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Zevallos v. Stamatakis

United States District Court, D. Utah, Central Division

December 6, 2017

CESAR YAPIAS ZEVALLOS and EFRAIN PEREZ ARIAS, Plaintiffs,
v.
PETE STAMATAKIS and MOUNTAIN PLAINS AGRICULTURAL SERVICE, Defendants.

          MEMORANDUM DECISION AND ORDER DENYING DEFENDANT PETE STAMATAKIS'S MOTION TO DISMISS

          DAVID NUFFER DISTRICT JUDGE

         Defendant Pete Stamatakis (“Mr. Stamatakis”) filed a Motion to Dismiss[1] arguing that Plaintiffs failed to plead sufficient facts in their Complaint[2] to state plausible claims for violations of the Fair Labor Standards Act (“FLSA”) and the Trafficking Victims Protection Reauthorization Act (“TVPRA”); breach of contract; quantum meruit; intentional infliction of emotion distress; and negligent infliction of emotional distress. Because Plaintiffs allege sufficient facts to state plausible claims for relief, Mr. Stamatakis's Motion to Dismiss[3] is DENIED.

         DISCUSSION

         Standard of Review

         Mr. Stamatakis seeks dismissal of Plaintiffs' Complaint pursuant to Rule 12(b)(6) of the Federal Rules of Civil Procedure.[4] A defendant is entitled to dismissal under Rule 12(b)(6) when the complaint, standing alone, is legally insufficient to state a claim for which relief may be granted.[5] When considering a motion to dismiss for failure to state a claim, the thrust of all well-pleaded facts in the complaint is presumed.[6] “The allegations must be enough that, if assumed to be true, the plaintiff plausibly (not just speculatively) has a claim for relief.”[7] “This requirement of plausibility serves not only to weed out claims that do not (in the absence of additional allegations) have a reasonable prospect of success, but also to inform the defendants of the actual grounds of the claim against them.”[8]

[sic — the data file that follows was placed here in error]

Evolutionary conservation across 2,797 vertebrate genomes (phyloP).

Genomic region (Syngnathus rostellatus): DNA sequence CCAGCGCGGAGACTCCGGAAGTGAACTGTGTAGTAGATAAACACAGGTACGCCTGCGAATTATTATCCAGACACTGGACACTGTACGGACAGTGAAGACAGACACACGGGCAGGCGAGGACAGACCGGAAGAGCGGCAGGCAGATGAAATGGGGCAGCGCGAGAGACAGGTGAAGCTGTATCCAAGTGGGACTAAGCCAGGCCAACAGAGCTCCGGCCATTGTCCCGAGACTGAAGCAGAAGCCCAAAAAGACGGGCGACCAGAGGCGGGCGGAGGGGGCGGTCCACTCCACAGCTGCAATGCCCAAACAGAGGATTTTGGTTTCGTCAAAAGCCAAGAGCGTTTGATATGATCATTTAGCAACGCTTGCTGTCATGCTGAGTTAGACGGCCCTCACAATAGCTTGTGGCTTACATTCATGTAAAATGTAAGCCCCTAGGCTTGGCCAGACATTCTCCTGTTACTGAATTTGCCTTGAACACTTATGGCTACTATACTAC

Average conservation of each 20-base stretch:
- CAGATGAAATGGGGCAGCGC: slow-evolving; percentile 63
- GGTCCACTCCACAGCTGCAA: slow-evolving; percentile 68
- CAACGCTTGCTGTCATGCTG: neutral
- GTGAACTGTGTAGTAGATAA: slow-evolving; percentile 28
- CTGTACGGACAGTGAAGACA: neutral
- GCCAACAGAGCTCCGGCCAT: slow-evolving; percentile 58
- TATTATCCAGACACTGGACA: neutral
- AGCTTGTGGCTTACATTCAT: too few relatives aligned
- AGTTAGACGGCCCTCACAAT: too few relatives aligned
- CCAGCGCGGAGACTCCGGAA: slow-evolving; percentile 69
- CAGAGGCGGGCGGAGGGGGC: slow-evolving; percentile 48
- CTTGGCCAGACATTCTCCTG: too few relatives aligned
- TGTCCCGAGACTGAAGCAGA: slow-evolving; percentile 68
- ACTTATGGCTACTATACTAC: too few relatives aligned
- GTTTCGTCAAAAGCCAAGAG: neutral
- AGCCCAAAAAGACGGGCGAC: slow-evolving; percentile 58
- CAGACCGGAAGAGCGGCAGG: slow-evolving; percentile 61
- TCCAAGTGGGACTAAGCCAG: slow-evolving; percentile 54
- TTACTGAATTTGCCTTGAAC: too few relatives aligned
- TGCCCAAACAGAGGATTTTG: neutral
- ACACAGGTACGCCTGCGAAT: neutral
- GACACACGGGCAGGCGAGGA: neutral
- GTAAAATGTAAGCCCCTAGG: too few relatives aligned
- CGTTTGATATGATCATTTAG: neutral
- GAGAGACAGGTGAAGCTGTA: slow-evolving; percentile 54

Measured against this legal standard, Plaintiffs allege sufficient facts to state plausible claims against Mr. Stamatakis for violations of the FLSA and the TVPRA, breach of contract, quantum meruit, intentional infliction of emotion distress and negligent infliction of emotional distress.